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Ladies and gentlemen,
Just a few months ago, the world was looking anxiously towards Europe, the “sick man”. For weeks the euro has again been rising against the emerging economies’ currencies. In the first quarter the eurozone’s economy returned to growth for the first time in a year and a half. This was thanks not only to Germany and France, but also to countries like Portugal, where the reforms are beginning to bite. We need to learn again how to take note of good news as well as bad.
The German economy is playing a huge part. Germany is doing better than it has for a long time. Unemployment in our country is at its lowest for 20 years. Youth unemployment is gratifyingly low. We are exporting more than ever. Increasing domestic demand is driving new growth which is also benefiting our neighbours.
We’re not yet out of the woods, but there are increasing indications that the worst is behind us. The three-pronged approach of solidarity, consolidation and new growth through increased competitiveness is bringing success. The ambitious reforms being undertaken by our neighbours deserve our respect and our support. Those countries which stick to the agreed reforms can count on Germany’s continuing solidarity.
Politics is more than just what government does. I welcome the German business sector’s tremendous engagement in helping to overcome the crisis. Similarly, the Chambers of Commerce and their partners are also making an impressive contribution.
Over a thousand German companies are active in Spain alone, creating three and a half million jobs there. In Portugal, companies like Bosch, Continental, Leica, SAP, Siemens and Volkswagen are investing huge sums in new production plants and service centres. In Greece the Kreditanstalt für Wiederaufbau – Reconstruction Loan Corporation is supporting new entrepreneurship.
Together we want to keep up this commitment. And in doing so we are especially keen to give young people some prospect in life, with new jobs and increased opportunities in the dual system of vocational training. This is not altruism. And it is more than mere European patriotism. Europe is in Germany’s interest. Germany will not remain strong in the long term if Europe is doing badly.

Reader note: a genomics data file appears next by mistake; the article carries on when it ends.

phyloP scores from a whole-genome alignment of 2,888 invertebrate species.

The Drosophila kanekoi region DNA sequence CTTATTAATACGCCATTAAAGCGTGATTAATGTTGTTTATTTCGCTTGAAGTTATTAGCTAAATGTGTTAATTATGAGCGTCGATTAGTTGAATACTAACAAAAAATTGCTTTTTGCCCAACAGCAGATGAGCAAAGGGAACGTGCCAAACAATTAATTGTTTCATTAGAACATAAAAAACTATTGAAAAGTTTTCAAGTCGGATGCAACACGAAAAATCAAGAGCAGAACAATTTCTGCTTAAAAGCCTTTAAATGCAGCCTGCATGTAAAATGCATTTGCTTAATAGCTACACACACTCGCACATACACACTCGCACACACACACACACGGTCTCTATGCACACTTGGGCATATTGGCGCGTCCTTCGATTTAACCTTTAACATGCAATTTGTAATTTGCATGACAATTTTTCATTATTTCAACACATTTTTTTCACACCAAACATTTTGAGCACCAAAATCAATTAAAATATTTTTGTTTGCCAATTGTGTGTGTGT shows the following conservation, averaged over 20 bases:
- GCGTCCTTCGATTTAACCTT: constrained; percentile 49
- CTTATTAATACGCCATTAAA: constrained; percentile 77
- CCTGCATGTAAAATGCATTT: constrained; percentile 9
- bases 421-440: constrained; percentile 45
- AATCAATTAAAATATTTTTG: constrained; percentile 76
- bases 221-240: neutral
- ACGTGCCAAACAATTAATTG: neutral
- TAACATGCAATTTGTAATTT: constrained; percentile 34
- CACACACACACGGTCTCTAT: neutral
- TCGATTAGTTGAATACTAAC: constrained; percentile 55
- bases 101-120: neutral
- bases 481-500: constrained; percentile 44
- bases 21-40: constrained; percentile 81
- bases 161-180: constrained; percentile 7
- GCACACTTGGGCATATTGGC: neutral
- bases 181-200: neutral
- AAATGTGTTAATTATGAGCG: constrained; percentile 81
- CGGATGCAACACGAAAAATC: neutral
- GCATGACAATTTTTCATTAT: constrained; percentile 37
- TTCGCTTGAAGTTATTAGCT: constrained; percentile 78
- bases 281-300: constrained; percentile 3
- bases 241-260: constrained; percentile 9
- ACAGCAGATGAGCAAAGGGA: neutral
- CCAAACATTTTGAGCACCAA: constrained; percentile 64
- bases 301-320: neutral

Germany is doing well. Rarely before has our country enjoyed greater confidence in Europe and the world. Rarely has our country exerted a greater attraction. This opens up a great opportunity for our economy, our society and for diplomacy. We must not allow our position of relative strength to make us think we have the right to feel superior.
This crisis has taught us one thing: Europe needs enhanced cooperation in the spheres of economic and financial policy. Efficient institutions, effective decision-making procedures and democratic legitimation – these are the things we need to work on in the coming years. It’s not always just about “more Europe”. We want to build a “better Europe”. One aspect of this is respect for the principle of subsidiarity.
The strategic challenge facing our continent is not the competition among the Europeans. The real competition is between Europe and the world. If we look beyond the shores of our own continent, we see a world undergoing sweeping change. Over the past few years China has grown at a speed that generates the economic strength of Spain every twelve months.
Only if we act together will we Europeans be able to uphold our way of live based on freedom and our model of the social market economy. Europe is more than a single market and single currency. Europe is a community with a shared culture and common destiny.
We have to stand together with those of like mind. That’s the strategic thinking behind the comprehensive economic agreement with the United States as well.